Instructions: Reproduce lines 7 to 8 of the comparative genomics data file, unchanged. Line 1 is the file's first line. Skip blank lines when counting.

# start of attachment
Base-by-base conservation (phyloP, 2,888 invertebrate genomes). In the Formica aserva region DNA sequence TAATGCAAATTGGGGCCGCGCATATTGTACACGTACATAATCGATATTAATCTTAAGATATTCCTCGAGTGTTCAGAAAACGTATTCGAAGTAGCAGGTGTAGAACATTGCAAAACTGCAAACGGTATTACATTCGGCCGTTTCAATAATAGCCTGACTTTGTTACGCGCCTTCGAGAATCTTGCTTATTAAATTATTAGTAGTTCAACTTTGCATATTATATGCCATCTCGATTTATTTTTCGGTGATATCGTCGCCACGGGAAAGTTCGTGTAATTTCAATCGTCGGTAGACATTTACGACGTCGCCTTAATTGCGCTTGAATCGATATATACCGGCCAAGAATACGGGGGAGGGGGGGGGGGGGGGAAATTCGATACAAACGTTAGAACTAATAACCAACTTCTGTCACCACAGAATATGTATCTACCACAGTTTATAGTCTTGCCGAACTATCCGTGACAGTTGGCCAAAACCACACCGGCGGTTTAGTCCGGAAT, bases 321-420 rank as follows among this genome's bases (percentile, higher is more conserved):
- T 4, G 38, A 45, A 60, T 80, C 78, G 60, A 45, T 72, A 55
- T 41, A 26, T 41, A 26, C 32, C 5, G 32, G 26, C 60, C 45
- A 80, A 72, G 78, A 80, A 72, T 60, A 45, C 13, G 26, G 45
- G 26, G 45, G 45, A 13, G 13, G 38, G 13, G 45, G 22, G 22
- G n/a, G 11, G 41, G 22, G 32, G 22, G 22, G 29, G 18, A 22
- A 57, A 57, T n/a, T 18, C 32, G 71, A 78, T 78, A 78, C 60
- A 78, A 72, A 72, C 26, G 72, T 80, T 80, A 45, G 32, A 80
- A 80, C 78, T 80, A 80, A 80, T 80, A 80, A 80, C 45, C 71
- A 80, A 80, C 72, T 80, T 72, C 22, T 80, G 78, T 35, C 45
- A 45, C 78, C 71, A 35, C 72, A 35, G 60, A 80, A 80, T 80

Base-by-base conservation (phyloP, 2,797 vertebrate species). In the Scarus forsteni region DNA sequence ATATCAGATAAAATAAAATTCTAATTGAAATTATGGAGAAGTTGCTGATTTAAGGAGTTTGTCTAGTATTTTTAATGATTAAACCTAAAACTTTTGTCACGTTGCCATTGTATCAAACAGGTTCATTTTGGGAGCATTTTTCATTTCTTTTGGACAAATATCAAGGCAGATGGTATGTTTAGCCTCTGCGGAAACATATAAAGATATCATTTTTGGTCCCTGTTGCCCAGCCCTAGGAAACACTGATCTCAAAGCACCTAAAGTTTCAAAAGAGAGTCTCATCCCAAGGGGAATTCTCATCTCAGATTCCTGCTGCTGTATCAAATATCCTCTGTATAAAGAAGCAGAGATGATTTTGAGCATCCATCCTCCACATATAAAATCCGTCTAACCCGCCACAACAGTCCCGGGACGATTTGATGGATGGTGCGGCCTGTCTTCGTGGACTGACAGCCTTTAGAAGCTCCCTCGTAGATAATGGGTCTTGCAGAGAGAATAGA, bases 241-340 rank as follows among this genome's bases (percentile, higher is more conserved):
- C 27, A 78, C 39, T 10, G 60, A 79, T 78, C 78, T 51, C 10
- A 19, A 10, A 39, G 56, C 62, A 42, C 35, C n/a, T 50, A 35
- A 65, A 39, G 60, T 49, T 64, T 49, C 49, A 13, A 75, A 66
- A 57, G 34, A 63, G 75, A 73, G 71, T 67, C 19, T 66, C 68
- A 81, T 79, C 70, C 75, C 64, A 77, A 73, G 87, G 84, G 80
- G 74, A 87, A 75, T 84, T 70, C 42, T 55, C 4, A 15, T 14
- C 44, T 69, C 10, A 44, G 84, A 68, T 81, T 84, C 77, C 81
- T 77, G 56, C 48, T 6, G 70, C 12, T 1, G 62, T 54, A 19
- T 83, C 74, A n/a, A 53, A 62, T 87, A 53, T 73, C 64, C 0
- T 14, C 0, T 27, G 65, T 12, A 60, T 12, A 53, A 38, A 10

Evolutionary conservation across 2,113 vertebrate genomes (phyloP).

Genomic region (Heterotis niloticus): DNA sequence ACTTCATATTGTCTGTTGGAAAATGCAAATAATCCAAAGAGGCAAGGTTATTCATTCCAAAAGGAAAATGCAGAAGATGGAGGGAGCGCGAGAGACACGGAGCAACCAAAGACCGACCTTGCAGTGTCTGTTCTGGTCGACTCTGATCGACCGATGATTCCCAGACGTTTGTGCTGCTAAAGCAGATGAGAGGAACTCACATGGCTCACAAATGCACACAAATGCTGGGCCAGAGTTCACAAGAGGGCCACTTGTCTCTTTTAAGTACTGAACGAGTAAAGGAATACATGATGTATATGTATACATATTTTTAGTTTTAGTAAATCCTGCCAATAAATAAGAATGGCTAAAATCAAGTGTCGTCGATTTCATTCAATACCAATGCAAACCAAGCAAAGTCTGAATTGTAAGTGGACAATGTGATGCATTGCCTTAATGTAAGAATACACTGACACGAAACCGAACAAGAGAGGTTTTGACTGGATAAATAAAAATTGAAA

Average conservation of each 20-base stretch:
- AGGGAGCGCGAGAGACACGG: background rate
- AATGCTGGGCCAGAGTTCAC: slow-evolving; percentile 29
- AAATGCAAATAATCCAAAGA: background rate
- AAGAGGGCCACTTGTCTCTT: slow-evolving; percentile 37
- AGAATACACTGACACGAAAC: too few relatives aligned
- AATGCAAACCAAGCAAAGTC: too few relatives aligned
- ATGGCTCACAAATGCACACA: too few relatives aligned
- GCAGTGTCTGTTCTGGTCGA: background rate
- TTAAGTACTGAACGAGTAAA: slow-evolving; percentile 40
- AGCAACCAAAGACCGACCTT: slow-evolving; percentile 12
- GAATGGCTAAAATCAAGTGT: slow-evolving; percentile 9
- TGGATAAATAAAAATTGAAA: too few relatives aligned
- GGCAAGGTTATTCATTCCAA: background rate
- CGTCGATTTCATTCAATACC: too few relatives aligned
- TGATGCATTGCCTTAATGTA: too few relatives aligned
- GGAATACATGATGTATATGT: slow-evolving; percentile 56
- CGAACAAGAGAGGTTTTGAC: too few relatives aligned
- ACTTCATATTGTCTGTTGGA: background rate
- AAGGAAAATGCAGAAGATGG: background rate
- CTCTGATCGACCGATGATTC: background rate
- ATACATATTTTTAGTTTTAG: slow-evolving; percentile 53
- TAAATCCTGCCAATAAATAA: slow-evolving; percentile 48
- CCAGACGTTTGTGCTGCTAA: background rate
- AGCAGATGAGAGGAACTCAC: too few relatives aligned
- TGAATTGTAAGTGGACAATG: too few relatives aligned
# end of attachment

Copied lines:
- A 57, A 57, T n/a, T 18, C 32, G 71, A 78, T 78, A 78, C 60
- A 78, A 72, A 72, C 26, G 72, T 80, T 80, A 45, G 32, A 80